It is no secret that the world's dictators and even some of its more mainstream leaders have a habit of expressing some eccentric behaviors. With absolute power one is able to come out with their freakier side and indulge in habits, pastimes, and pursuits that may have not been possible before. This is perhaps nothing new, however, one dictator that took things into truly odd realms of the bizarre was the former leader of Panama, who included amongst his hobbies subjugating his people, creating rivals, and according to some reports dabbling in a little good ole' fashioned black magic.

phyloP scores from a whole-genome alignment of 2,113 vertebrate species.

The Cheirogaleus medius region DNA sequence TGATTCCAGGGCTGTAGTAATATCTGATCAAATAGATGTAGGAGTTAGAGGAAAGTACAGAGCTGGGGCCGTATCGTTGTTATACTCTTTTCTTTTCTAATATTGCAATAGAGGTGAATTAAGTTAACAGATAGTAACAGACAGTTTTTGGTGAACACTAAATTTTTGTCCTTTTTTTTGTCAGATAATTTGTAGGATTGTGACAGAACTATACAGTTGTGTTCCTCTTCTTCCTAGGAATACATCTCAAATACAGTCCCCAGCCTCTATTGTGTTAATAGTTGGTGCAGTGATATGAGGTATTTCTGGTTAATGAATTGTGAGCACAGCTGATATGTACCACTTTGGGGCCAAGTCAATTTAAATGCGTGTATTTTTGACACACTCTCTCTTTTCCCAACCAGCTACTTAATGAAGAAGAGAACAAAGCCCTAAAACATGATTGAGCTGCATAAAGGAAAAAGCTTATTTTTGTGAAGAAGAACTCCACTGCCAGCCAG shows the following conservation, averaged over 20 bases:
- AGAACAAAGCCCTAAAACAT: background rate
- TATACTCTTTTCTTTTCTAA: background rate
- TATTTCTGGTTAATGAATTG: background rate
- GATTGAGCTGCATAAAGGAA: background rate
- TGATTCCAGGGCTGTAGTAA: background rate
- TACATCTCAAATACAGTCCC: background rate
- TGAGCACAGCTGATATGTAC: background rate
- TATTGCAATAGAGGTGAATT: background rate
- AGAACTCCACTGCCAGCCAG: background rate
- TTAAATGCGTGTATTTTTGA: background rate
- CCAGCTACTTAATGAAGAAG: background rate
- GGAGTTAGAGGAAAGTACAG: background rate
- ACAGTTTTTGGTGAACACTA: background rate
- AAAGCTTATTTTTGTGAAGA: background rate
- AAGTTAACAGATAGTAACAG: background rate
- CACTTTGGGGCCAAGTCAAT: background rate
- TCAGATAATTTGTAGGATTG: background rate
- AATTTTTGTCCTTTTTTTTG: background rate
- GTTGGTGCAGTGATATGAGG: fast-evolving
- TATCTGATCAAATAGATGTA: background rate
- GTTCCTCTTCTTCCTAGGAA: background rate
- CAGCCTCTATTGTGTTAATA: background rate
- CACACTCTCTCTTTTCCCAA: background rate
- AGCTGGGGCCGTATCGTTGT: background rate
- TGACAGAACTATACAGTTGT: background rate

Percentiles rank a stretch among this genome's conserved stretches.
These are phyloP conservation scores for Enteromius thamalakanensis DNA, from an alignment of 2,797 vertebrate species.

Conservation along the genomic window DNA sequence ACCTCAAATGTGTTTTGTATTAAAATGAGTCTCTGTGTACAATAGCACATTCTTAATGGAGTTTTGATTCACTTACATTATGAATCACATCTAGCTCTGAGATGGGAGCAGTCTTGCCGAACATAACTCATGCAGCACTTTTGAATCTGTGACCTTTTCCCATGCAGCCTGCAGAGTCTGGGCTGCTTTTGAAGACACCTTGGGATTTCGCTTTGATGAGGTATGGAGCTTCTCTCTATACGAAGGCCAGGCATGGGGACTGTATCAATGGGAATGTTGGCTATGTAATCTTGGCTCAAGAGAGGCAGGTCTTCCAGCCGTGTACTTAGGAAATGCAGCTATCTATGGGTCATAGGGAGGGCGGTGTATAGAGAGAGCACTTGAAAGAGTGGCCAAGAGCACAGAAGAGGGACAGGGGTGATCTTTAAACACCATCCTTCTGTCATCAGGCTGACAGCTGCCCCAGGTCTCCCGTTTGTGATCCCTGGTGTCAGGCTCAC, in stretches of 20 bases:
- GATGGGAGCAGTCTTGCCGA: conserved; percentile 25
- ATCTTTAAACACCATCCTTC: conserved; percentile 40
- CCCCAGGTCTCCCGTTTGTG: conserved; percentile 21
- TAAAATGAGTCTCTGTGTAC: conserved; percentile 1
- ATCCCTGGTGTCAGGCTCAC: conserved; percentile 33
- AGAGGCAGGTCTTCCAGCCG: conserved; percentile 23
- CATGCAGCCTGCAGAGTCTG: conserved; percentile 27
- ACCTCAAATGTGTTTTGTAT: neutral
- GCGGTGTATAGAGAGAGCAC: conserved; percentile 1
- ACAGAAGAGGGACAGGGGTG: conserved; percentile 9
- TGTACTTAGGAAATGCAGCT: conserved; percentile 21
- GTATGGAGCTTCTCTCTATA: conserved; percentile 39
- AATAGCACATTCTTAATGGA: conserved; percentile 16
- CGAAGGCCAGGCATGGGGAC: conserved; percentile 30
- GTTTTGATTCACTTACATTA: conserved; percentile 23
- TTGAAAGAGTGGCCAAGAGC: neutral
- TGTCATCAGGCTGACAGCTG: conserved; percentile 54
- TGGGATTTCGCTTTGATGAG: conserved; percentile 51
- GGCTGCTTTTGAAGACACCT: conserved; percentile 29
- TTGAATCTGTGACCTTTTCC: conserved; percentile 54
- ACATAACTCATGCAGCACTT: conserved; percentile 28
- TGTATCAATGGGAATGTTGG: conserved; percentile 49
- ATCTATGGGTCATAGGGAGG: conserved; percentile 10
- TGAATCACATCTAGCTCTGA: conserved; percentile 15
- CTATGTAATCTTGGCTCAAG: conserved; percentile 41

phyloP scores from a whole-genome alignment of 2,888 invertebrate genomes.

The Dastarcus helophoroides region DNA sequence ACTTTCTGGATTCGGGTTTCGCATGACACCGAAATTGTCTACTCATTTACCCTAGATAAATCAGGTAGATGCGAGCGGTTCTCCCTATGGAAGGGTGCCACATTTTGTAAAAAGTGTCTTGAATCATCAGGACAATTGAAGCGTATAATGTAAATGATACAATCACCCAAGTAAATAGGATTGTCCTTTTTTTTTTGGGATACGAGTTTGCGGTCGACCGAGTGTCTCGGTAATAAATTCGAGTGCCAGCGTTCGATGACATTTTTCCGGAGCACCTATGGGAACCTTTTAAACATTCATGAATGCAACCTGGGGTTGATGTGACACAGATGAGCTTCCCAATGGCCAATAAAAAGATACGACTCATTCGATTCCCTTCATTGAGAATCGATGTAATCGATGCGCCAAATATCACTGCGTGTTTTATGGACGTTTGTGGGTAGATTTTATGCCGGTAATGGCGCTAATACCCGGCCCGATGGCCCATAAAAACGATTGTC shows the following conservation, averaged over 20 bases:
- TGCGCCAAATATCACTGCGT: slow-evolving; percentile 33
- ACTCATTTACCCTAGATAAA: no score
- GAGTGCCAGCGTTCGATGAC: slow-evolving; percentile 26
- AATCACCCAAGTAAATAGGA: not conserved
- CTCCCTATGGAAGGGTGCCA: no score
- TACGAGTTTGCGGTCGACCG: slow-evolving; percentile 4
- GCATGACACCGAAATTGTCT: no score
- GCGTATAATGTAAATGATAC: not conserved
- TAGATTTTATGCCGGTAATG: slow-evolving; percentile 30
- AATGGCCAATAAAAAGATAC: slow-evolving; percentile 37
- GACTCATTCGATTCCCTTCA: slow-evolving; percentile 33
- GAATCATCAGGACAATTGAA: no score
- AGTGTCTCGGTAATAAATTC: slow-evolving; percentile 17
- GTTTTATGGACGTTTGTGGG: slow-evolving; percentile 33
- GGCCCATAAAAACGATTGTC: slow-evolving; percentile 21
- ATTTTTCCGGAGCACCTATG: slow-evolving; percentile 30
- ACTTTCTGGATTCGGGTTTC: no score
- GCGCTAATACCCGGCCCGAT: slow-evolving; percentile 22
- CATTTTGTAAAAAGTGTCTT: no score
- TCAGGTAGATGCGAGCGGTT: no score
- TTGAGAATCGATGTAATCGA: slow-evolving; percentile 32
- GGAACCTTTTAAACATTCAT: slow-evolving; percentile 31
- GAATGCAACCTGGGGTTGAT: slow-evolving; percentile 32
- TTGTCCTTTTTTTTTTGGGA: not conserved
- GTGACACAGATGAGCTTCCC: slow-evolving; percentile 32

It is probably best to start with a bit of history to catch up. The de facto ruler of the Central American country of Panama from 1983 to 1989, Manuel Antonio Noriega was both a politician and a military officer, who rose to power after the vacuum left by the death of Omar Torrijos, who himself had seized the reigns of the country in a 1968 coup. Noriega had had ties with the U.S. long before this, having been a valued intelligence source since the 1950s, becoming a paid informant for the CIA in 1967, as well as serving as an artery through which the United States pumped weapons and cash to U.S.-backed counter-insurgency forces all over the volatile region of Latin America. Although Noriega would amass a fortune on the illicit drug trade through shady deals, he was mostly tolerated by the U.S. government because of his usefulness, and was ironically even considered an important player in the war against drugs, simultaneously profiting off of drugs while helping the Drug Enforcement Administration to restrict illegal drug shipments. At this point, Noriega was considered to be one of the good guys, and a vital U.S. ally.